Actor/comedian/writer/wise guy Steve Martin unpacked his Grammy award-winning package of original banjo songs called The Crow Tuesday night to a nearly-sold-out Overture Hall. What The Crow delivers is proof that Martin is a certifiable banjo picking machine. More notably, it shows he's a songwriter who can create music with the boilerplate authenticity bluegrass hard-cores crave as well as melodies that stand on their own without the crutches of traditional reference.
"I've been waiting a long time to perform bluegrass on stage in Madison, Wis.," Martin said to last night's packed house. "This is as close as I'll come," he zinged, and then dove into the go-to-hell breakdown called "Pitkin County Turnaround."
The Steep Canyon Rangers, a furiously talented bluegrass quintet out of Asheville North Carolina, served as Martin's back-up band and comedic straight men. Martin knows his strengths. They don't include singing. With only a few exceptions, including the evening's encore, a bluegrass version of his SNL hit "King Tut," he left lead vocal work to guitarist Woody Platt with "a handle so perfect for this business that it sounds like it came from a bluegrass name generator," Martin said.
Platt's voice was built for gospel and was perfect for the hymn-like "Daddy Played the Banjo." In keeping with his "I'm lucky to be on stage with these guys" vibe, Martin praised mandolin player Mike Guggino for his solo during this one. "That was a great break you played on that one," he said, then paused. "Maybe a little too great. Maybe you could take a break from the break."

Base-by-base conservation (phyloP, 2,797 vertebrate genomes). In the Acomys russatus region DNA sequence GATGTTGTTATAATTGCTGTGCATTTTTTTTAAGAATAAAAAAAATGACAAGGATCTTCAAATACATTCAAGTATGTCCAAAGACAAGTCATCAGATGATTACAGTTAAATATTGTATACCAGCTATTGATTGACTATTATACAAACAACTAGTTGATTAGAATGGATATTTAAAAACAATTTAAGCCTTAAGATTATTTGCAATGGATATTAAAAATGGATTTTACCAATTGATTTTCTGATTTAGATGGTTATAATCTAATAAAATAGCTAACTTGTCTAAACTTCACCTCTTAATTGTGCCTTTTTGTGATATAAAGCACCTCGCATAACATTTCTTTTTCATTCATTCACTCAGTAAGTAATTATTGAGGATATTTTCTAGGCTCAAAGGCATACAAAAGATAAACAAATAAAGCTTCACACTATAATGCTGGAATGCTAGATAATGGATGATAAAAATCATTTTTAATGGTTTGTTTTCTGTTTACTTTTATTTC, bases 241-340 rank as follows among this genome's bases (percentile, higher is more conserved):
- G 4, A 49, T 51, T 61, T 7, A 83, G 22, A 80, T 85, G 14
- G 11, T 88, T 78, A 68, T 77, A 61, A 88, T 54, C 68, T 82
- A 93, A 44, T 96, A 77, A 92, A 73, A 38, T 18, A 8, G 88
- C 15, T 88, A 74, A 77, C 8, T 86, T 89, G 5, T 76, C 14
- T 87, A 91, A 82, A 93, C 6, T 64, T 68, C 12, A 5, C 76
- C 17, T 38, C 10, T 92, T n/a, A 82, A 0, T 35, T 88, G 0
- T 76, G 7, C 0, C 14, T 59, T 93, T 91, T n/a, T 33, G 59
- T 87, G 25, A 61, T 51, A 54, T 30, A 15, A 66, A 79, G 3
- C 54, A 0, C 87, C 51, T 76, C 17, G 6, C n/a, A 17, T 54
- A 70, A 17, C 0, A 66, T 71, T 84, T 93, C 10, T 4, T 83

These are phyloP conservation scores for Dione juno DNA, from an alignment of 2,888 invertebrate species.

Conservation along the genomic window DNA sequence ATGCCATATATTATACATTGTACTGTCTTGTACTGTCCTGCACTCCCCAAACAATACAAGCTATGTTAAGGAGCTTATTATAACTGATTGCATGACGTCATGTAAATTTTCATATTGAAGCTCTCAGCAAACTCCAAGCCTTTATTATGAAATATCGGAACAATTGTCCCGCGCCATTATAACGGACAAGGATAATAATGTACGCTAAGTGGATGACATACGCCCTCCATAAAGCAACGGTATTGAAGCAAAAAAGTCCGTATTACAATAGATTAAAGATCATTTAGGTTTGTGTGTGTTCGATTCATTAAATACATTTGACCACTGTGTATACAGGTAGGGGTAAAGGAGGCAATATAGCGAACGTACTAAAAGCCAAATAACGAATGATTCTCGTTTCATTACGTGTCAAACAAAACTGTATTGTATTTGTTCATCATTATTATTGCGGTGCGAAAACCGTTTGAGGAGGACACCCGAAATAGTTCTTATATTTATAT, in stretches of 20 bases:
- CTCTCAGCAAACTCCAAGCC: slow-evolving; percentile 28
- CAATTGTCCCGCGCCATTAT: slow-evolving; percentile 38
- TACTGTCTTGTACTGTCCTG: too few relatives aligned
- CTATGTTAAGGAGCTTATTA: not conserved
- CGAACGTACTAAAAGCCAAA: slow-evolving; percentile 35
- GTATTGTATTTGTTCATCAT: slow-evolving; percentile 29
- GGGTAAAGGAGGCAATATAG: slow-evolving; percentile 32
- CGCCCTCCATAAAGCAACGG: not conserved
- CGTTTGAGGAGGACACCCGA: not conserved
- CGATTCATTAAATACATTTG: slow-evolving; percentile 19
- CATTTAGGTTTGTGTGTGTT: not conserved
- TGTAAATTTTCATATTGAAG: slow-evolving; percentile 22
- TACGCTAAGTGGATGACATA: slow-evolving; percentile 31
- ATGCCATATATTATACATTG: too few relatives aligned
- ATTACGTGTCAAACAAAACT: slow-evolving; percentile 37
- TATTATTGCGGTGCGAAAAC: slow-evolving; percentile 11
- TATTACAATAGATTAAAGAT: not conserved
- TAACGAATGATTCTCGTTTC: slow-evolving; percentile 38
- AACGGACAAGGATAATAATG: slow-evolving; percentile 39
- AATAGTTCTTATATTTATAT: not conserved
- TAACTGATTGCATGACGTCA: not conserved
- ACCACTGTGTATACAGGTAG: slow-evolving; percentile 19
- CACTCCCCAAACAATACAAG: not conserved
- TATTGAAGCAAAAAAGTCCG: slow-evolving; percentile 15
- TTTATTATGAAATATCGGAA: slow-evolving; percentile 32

Church music also worked, late in the set, during "Atheists Don't Have No Songs," a tune that delivered equal part music and comedy: "Catholics dress up for mass / and listen to Gregorian chants. / Atheists just take a pass / Watch football in their underpants."
By bringing fans of his comedy to his banjo projects, Martin is boosting bluegrass popularity in 2010 the same way the Coen Brothers film Oh Brother Where Art Thou did a decade ago. He serves as bluegrass educator on stage, too, briefly telling how the clawhammer style of picking differs from the Scruggs 3-finger technique. He tends to drift in and out of both during the course of a single song, a practice that defines his technique and provides drama to his picking.
He played "Rare Bird" as a straight clawhammer song, an instrumental he said he wrote during "down time" on the set of a movie he worked on recently with Owen Wilson and Jack Black. On this one Martin took the traditional mountain construct and bent it with a bridge played entirely with harmonics.
A huge cattywompus broke out when Martin invited opening band the Punch Brothers to the stage to help with "The Crow." Here were 10 men in a joyful volley of show-off solos performing the best cut on the record. Immediately after the song Martin dismissed the Punch Brothers (led by bluegrass savant Chris Thile), patiently explaining that the next number involved "four chords."
Over the years Martin has disappeared into his many occupations, even as the five-string has remained fixed in both his personal and public persona. His banjo was a comic dodge in the 1970's. It was to Steve Martin's white-suited character what the thank you veddy much character was to Andy Kaufman's Elvis Presley: A bait and switch. Not anymore. Now, at the peak of Martin's career, the banjo is front and center. Surrounding it with power players like those in Steep Canyon, while dousing it in his own absurdist comedy, has allowed Martin to create an evening's entertainment with a unique one-two punch: wild and crazy.